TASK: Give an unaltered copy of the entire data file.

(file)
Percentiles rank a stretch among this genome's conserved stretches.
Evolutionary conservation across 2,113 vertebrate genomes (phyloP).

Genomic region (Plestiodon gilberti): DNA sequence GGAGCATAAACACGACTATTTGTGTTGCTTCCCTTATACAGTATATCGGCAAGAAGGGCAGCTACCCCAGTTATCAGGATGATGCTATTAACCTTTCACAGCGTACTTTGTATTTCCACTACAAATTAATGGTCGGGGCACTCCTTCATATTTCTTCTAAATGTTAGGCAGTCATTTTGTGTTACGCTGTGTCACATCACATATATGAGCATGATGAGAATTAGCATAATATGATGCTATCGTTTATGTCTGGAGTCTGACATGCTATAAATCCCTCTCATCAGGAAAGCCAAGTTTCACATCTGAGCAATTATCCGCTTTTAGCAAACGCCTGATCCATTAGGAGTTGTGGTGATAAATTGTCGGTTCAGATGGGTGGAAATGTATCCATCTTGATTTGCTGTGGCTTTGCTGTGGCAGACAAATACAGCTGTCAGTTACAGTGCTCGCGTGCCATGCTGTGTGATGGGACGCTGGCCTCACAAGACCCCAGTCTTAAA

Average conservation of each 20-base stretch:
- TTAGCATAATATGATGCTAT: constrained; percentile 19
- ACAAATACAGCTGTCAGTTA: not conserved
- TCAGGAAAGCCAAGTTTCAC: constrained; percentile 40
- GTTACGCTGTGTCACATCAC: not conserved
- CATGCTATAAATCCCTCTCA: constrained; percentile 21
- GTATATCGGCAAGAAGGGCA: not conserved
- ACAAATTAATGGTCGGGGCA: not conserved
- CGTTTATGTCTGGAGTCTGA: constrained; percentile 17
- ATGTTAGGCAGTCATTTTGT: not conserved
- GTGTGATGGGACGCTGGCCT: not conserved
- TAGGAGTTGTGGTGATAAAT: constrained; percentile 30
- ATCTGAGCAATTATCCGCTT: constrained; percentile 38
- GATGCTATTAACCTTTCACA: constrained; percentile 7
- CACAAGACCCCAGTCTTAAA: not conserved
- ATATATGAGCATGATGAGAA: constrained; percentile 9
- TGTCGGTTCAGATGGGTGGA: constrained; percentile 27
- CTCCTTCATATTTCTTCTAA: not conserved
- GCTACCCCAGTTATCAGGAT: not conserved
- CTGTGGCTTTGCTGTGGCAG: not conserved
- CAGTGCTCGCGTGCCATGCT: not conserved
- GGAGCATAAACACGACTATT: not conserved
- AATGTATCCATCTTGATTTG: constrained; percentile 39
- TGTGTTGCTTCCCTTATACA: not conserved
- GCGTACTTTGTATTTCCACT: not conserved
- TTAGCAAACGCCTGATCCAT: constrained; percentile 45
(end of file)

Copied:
Percentiles rank a stretch among this genome's conserved stretches.
Evolutionary conservation across 2,113 vertebrate genomes (phyloP).

Genomic region (Plestiodon gilberti): DNA sequence GGAGCATAAACACGACTATTTGTGTTGCTTCCCTTATACAGTATATCGGCAAGAAGGGCAGCTACCCCAGTTATCAGGATGATGCTATTAACCTTTCACAGCGTACTTTGTATTTCCACTACAAATTAATGGTCGGGGCACTCCTTCATATTTCTTCTAAATGTTAGGCAGTCATTTTGTGTTACGCTGTGTCACATCACATATATGAGCATGATGAGAATTAGCATAATATGATGCTATCGTTTATGTCTGGAGTCTGACATGCTATAAATCCCTCTCATCAGGAAAGCCAAGTTTCACATCTGAGCAATTATCCGCTTTTAGCAAACGCCTGATCCATTAGGAGTTGTGGTGATAAATTGTCGGTTCAGATGGGTGGAAATGTATCCATCTTGATTTGCTGTGGCTTTGCTGTGGCAGACAAATACAGCTGTCAGTTACAGTGCTCGCGTGCCATGCTGTGTGATGGGACGCTGGCCTCACAAGACCCCAGTCTTAAA

Average conservation of each 20-base stretch:
- TTAGCATAATATGATGCTAT: constrained; percentile 19
- ACAAATACAGCTGTCAGTTA: not conserved
- TCAGGAAAGCCAAGTTTCAC: constrained; percentile 40
- GTTACGCTGTGTCACATCAC: not conserved
- CATGCTATAAATCCCTCTCA: constrained; percentile 21
- GTATATCGGCAAGAAGGGCA: not conserved
- ACAAATTAATGGTCGGGGCA: not conserved
- CGTTTATGTCTGGAGTCTGA: constrained; percentile 17
- ATGTTAGGCAGTCATTTTGT: not conserved
- GTGTGATGGGACGCTGGCCT: not conserved
- TAGGAGTTGTGGTGATAAAT: constrained; percentile 30
- ATCTGAGCAATTATCCGCTT: constrained; percentile 38
- GATGCTATTAACCTTTCACA: constrained; percentile 7
- CACAAGACCCCAGTCTTAAA: not conserved
- ATATATGAGCATGATGAGAA: constrained; percentile 9
- TGTCGGTTCAGATGGGTGGA: constrained; percentile 27
- CTCCTTCATATTTCTTCTAA: not conserved
- GCTACCCCAGTTATCAGGAT: not conserved
- CTGTGGCTTTGCTGTGGCAG: not conserved
- CAGTGCTCGCGTGCCATGCT: not conserved
- GGAGCATAAACACGACTATT: not conserved
- AATGTATCCATCTTGATTTG: constrained; percentile 39
- TGTGTTGCTTCCCTTATACA: not conserved
- GCGTACTTTGTATTTCCACT: not conserved
- TTAGCAAACGCCTGATCCAT: constrained; percentile 45